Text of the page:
Here is a VERY detailed method of how to get a thumb (finger) roll going on the tambourine. It has worked for many!
The idea is to create a friction (pressure) between the thumb (or other finger) and the tambourine head so that as you slide/rub your thumb across it keeps the thumb from sliding smoothly, but does not quite stop it. When you find this balance between too much and too little pressure, the thumb will bounce (shudder might be a better word--have you ever worked the clutch on a manual transmission car?) across the head causing the jingles to vibrate. I often find that it is easier to experiment with finding this bounce/shudder pressure away from the tambourine.
Directions follow: Read through these directions once or twice before trying. Find a smooth surface--table or counter top, piece of glass (desk, table top, etc.), wood furniture with a smooth finish, etc, that you can stand at and rest your hand relaxed on. Rest your hand, palm down, flat on the surface. While keeping your hand relaxed and flat on the table (or whatever surface you are using) raise your palm so that only your fingertips and thumbtip are touching the table. It will look like a little spider--but it isn’t a spider, so don’t be afraid. Lift off your fingers leaving only your thumb on the surface.With your thumb on the table (and in the same spot--you aren’t doing anything yet!) move the hand so that --if you aren’t already--you are resting on the pad of the thumb (not the side or the knuckle part) with more of the contact toward (BUT NOT AT) the thumbtip (it’s not unlike giving a thumb print). Your fingers should still be extended in a relaxed fashion--they are possibly to the right a bit (if right handed) in order to keep your thumb pad flat. No more tension than that, though.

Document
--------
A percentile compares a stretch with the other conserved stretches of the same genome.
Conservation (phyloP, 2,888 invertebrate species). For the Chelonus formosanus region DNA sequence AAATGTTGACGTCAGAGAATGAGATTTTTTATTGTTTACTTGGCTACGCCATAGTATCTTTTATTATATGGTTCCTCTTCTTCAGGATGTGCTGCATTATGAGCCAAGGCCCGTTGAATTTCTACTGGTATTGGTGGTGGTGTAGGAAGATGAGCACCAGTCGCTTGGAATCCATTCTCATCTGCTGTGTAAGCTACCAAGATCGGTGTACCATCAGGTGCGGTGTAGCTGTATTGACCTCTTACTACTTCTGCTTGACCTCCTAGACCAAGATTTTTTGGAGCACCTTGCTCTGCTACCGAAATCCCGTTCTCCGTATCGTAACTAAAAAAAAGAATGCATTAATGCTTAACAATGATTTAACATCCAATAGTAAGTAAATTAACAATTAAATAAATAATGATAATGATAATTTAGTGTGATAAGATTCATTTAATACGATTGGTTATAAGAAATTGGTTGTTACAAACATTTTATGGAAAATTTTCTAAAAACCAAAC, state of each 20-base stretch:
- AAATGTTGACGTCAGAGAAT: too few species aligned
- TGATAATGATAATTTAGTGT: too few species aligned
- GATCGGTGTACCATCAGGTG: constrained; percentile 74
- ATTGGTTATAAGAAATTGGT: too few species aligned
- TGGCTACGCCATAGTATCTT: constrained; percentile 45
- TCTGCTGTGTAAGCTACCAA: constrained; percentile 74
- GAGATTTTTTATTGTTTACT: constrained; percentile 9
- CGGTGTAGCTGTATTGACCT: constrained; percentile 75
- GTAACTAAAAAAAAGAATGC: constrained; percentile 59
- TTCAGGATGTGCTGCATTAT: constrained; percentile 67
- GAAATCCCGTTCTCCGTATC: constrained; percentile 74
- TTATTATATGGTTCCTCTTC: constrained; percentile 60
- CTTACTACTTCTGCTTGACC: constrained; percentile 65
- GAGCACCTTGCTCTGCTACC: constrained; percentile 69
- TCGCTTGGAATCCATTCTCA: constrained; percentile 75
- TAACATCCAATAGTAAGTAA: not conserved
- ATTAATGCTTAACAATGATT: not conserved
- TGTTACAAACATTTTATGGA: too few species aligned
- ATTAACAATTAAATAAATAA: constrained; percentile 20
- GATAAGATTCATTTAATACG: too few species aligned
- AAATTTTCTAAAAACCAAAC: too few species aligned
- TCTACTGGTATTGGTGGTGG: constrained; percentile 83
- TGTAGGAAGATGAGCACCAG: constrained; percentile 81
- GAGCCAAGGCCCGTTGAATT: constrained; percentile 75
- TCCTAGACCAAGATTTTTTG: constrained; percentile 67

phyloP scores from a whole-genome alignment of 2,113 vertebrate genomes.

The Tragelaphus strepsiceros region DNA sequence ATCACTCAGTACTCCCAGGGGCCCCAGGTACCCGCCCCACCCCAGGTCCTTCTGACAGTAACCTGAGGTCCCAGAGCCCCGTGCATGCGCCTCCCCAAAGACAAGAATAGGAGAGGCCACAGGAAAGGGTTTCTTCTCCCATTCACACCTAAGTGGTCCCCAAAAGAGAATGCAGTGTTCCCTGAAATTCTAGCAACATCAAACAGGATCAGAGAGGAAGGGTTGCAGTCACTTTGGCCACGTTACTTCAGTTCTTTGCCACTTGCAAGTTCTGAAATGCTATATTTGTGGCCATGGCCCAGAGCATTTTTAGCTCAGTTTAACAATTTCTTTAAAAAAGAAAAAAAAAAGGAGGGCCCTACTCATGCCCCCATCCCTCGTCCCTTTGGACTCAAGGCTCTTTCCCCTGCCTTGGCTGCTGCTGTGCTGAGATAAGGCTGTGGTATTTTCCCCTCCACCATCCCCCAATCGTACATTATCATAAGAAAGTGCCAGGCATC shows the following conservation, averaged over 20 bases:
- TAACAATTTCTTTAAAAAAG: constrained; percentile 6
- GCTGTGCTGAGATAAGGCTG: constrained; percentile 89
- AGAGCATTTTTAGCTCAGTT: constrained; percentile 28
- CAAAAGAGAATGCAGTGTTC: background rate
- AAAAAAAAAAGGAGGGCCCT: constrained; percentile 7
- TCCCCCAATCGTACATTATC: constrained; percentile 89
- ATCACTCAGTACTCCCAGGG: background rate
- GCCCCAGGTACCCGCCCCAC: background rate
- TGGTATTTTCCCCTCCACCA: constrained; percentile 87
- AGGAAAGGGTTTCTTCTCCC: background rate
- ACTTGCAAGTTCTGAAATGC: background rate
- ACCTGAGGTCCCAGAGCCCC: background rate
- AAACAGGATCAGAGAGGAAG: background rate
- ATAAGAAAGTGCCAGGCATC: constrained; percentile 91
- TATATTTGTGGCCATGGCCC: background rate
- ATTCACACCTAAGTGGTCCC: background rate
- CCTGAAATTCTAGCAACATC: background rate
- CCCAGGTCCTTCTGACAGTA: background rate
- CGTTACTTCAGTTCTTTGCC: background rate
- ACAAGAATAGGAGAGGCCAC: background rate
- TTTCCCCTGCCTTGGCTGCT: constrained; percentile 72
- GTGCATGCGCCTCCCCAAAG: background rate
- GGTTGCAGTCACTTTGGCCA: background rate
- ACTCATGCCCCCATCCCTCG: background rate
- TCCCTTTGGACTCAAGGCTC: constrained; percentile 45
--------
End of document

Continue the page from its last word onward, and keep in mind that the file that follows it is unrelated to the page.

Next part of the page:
Okay, you should now have your thumb pointing directly to the left and supporting the hand/arm (thumb points to the right if you are doing this with your left hand). Try to keep your hand relaxed. Try not to contort your fingers past where they are now. Keep them in the air, but relaxed.